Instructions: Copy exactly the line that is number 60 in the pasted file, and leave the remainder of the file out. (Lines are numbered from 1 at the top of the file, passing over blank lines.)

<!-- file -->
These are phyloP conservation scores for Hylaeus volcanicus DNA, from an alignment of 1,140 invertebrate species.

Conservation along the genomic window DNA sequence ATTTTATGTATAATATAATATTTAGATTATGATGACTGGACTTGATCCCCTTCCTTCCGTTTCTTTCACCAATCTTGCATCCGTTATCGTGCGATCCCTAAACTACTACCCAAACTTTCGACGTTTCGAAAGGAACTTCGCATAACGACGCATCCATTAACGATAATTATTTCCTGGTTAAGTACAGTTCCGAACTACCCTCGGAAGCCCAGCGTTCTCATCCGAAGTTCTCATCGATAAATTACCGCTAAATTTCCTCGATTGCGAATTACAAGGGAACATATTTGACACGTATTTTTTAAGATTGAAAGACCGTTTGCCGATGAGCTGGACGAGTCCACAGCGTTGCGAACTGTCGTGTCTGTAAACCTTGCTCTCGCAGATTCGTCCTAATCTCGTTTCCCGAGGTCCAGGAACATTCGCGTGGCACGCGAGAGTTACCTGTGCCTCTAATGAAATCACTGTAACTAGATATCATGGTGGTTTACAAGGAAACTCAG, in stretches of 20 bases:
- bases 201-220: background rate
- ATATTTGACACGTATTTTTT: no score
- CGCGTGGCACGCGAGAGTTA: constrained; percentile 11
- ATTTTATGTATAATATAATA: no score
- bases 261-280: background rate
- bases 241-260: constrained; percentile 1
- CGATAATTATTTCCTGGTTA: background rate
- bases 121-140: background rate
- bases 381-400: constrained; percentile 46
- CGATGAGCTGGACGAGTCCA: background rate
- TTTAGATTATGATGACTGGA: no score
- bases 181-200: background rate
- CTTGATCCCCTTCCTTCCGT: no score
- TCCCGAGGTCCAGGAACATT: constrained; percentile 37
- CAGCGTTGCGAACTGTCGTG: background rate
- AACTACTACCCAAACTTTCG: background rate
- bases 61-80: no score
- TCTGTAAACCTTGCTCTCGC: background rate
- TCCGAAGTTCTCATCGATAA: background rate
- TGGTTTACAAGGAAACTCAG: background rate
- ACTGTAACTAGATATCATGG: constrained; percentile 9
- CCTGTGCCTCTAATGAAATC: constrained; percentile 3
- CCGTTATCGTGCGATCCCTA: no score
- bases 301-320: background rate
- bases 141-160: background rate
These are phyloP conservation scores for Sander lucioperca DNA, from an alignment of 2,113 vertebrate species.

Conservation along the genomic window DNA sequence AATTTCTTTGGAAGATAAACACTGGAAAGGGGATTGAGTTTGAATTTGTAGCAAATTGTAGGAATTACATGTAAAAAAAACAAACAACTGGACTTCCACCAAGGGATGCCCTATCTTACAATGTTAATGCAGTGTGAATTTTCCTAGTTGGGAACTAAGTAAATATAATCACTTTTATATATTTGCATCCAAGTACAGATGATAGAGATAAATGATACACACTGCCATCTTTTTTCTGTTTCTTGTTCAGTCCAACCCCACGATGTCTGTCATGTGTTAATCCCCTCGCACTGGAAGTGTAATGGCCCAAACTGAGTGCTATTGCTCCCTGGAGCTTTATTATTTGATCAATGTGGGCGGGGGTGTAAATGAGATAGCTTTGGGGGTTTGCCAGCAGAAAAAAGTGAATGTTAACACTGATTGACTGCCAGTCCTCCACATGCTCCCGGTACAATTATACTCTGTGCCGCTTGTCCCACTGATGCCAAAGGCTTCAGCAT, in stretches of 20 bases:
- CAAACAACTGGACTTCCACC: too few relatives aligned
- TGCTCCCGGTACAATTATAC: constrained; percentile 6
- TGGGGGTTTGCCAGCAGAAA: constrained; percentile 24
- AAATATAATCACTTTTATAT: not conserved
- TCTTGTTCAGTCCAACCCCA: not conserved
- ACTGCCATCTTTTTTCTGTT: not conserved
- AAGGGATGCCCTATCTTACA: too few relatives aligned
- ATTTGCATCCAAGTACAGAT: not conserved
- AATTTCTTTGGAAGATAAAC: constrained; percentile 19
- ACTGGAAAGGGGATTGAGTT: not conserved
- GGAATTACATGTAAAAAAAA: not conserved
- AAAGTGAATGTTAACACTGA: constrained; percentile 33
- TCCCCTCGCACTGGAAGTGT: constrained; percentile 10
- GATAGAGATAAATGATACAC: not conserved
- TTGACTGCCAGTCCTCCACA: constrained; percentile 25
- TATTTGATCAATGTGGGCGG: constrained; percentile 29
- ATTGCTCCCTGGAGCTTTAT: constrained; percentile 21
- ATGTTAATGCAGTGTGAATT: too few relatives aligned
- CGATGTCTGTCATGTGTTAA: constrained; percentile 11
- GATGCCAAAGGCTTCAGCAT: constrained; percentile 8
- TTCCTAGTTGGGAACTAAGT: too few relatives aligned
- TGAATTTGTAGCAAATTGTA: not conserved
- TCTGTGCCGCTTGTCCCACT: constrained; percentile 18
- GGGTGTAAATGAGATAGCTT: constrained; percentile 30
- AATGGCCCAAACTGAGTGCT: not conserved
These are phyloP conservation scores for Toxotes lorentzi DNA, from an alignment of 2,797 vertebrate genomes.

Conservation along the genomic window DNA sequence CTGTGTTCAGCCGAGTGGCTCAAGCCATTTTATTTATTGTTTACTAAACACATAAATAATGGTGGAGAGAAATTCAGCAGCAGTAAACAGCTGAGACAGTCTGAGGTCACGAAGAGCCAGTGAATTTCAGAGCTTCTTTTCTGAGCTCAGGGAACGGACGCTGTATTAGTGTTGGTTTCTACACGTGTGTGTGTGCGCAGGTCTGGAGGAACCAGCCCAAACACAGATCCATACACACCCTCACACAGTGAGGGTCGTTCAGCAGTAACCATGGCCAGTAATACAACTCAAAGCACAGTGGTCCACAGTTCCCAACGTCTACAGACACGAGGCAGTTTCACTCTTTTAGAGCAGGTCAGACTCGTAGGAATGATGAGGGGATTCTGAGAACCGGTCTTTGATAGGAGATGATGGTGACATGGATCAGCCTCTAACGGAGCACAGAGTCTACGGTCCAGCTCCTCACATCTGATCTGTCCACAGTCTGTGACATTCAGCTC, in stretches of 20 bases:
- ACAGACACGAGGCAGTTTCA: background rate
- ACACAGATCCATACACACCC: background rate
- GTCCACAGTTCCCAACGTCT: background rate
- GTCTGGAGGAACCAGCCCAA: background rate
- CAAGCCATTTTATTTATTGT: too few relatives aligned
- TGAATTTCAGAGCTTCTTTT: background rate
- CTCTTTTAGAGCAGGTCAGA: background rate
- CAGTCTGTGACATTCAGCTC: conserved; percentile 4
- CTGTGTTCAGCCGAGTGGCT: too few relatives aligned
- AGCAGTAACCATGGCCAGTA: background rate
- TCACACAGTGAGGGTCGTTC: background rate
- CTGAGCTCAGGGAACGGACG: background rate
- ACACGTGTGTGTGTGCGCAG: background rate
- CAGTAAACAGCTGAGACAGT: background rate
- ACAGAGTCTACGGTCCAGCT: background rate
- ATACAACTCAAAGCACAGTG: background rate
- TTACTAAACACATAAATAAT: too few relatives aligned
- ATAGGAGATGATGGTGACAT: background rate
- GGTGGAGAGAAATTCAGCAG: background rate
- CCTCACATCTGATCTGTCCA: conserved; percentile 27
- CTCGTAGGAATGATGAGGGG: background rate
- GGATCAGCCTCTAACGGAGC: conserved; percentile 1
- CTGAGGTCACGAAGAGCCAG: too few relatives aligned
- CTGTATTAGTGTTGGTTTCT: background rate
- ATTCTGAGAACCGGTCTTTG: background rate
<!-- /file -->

- GTCTGGAGGAACCAGCCCAA: background rate